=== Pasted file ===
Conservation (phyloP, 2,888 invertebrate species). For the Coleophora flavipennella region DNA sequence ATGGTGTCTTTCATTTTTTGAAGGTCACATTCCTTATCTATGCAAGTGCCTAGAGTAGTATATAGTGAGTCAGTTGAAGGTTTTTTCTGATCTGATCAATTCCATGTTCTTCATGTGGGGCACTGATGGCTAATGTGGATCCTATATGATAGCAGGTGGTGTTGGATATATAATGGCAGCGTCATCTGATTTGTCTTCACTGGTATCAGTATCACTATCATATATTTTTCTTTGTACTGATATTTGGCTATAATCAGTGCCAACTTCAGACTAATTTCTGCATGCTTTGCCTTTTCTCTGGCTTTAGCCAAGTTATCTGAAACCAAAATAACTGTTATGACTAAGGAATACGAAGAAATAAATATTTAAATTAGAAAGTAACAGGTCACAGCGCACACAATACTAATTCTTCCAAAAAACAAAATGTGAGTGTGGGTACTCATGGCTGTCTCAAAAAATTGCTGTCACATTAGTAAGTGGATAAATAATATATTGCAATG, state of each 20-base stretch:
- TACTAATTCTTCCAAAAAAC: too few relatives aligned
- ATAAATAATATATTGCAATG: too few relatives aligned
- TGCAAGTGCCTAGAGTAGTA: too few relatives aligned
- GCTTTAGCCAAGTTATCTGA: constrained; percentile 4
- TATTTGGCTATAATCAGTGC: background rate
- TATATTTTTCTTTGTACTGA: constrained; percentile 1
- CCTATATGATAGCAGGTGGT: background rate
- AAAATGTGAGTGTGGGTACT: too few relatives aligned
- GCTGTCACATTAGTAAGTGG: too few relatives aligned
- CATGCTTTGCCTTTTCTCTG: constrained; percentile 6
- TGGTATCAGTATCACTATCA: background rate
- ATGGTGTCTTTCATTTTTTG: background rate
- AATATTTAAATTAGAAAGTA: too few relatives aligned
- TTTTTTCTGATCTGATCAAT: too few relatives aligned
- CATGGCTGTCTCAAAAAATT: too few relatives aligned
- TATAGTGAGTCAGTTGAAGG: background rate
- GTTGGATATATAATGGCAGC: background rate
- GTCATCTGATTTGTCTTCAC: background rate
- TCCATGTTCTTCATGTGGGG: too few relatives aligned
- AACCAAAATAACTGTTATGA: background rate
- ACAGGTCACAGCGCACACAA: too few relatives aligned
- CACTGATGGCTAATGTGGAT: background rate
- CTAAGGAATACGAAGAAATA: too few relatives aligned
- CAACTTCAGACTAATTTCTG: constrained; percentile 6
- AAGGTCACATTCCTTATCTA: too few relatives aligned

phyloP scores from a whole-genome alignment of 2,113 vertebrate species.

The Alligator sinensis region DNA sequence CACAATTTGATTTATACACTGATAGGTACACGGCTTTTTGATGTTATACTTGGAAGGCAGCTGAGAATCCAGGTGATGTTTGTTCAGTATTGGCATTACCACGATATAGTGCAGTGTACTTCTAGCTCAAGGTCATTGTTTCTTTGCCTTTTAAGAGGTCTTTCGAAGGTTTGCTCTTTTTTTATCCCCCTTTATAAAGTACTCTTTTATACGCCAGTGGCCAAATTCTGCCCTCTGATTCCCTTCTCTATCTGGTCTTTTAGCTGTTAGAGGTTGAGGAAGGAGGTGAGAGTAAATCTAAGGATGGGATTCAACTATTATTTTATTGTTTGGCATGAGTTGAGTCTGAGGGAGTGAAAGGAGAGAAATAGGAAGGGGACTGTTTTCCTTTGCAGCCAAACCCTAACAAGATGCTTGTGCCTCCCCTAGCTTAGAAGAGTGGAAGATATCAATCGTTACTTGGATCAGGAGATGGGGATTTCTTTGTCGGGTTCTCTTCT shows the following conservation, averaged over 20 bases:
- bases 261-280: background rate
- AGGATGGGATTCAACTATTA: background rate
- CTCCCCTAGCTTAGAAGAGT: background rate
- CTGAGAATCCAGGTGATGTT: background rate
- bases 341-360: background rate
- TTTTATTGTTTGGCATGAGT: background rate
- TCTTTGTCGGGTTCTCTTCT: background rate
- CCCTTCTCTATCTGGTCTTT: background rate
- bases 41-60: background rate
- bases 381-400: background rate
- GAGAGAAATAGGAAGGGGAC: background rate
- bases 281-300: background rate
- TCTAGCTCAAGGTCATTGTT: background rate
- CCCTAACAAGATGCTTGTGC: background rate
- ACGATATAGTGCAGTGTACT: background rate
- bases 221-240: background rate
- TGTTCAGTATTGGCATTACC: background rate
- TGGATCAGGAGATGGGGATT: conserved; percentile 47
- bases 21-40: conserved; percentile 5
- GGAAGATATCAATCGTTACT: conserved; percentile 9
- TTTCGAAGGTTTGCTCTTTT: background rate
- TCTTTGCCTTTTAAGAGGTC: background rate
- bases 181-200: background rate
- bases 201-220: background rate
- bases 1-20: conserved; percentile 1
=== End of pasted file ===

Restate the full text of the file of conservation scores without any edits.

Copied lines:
Conservation (phyloP, 2,888 invertebrate species). For the Coleophora flavipennella region DNA sequence ATGGTGTCTTTCATTTTTTGAAGGTCACATTCCTTATCTATGCAAGTGCCTAGAGTAGTATATAGTGAGTCAGTTGAAGGTTTTTTCTGATCTGATCAATTCCATGTTCTTCATGTGGGGCACTGATGGCTAATGTGGATCCTATATGATAGCAGGTGGTGTTGGATATATAATGGCAGCGTCATCTGATTTGTCTTCACTGGTATCAGTATCACTATCATATATTTTTCTTTGTACTGATATTTGGCTATAATCAGTGCCAACTTCAGACTAATTTCTGCATGCTTTGCCTTTTCTCTGGCTTTAGCCAAGTTATCTGAAACCAAAATAACTGTTATGACTAAGGAATACGAAGAAATAAATATTTAAATTAGAAAGTAACAGGTCACAGCGCACACAATACTAATTCTTCCAAAAAACAAAATGTGAGTGTGGGTACTCATGGCTGTCTCAAAAAATTGCTGTCACATTAGTAAGTGGATAAATAATATATTGCAATG, state of each 20-base stretch:
- TACTAATTCTTCCAAAAAAC: too few relatives aligned
- ATAAATAATATATTGCAATG: too few relatives aligned
- TGCAAGTGCCTAGAGTAGTA: too few relatives aligned
- GCTTTAGCCAAGTTATCTGA: constrained; percentile 4
- TATTTGGCTATAATCAGTGC: background rate
- TATATTTTTCTTTGTACTGA: constrained; percentile 1
- CCTATATGATAGCAGGTGGT: background rate
- AAAATGTGAGTGTGGGTACT: too few relatives aligned
- GCTGTCACATTAGTAAGTGG: too few relatives aligned
- CATGCTTTGCCTTTTCTCTG: constrained; percentile 6
- TGGTATCAGTATCACTATCA: background rate
- ATGGTGTCTTTCATTTTTTG: background rate
- AATATTTAAATTAGAAAGTA: too few relatives aligned
- TTTTTTCTGATCTGATCAAT: too few relatives aligned
- CATGGCTGTCTCAAAAAATT: too few relatives aligned
- TATAGTGAGTCAGTTGAAGG: background rate
- GTTGGATATATAATGGCAGC: background rate
- GTCATCTGATTTGTCTTCAC: background rate
- TCCATGTTCTTCATGTGGGG: too few relatives aligned
- AACCAAAATAACTGTTATGA: background rate
- ACAGGTCACAGCGCACACAA: too few relatives aligned
- CACTGATGGCTAATGTGGAT: background rate
- CTAAGGAATACGAAGAAATA: too few relatives aligned
- CAACTTCAGACTAATTTCTG: constrained; percentile 6
- AAGGTCACATTCCTTATCTA: too few relatives aligned

phyloP scores from a whole-genome alignment of 2,113 vertebrate species.

The Alligator sinensis region DNA sequence CACAATTTGATTTATACACTGATAGGTACACGGCTTTTTGATGTTATACTTGGAAGGCAGCTGAGAATCCAGGTGATGTTTGTTCAGTATTGGCATTACCACGATATAGTGCAGTGTACTTCTAGCTCAAGGTCATTGTTTCTTTGCCTTTTAAGAGGTCTTTCGAAGGTTTGCTCTTTTTTTATCCCCCTTTATAAAGTACTCTTTTATACGCCAGTGGCCAAATTCTGCCCTCTGATTCCCTTCTCTATCTGGTCTTTTAGCTGTTAGAGGTTGAGGAAGGAGGTGAGAGTAAATCTAAGGATGGGATTCAACTATTATTTTATTGTTTGGCATGAGTTGAGTCTGAGGGAGTGAAAGGAGAGAAATAGGAAGGGGACTGTTTTCCTTTGCAGCCAAACCCTAACAAGATGCTTGTGCCTCCCCTAGCTTAGAAGAGTGGAAGATATCAATCGTTACTTGGATCAGGAGATGGGGATTTCTTTGTCGGGTTCTCTTCT shows the following conservation, averaged over 20 bases:
- bases 261-280: background rate
- AGGATGGGATTCAACTATTA: background rate
- CTCCCCTAGCTTAGAAGAGT: background rate
- CTGAGAATCCAGGTGATGTT: background rate
- bases 341-360: background rate
- TTTTATTGTTTGGCATGAGT: background rate
- TCTTTGTCGGGTTCTCTTCT: background rate
- CCCTTCTCTATCTGGTCTTT: background rate
- bases 41-60: background rate
- bases 381-400: background rate
- GAGAGAAATAGGAAGGGGAC: background rate
- bases 281-300: background rate
- TCTAGCTCAAGGTCATTGTT: background rate
- CCCTAACAAGATGCTTGTGC: background rate
- ACGATATAGTGCAGTGTACT: background rate
- bases 221-240: background rate
- TGTTCAGTATTGGCATTACC: background rate
- TGGATCAGGAGATGGGGATT: conserved; percentile 47
- bases 21-40: conserved; percentile 5
- GGAAGATATCAATCGTTACT: conserved; percentile 9
- TTTCGAAGGTTTGCTCTTTT: background rate
- TCTTTGCCTTTTAAGAGGTC: background rate
- bases 181-200: background rate
- bases 201-220: background rate
- bases 1-20: conserved; percentile 1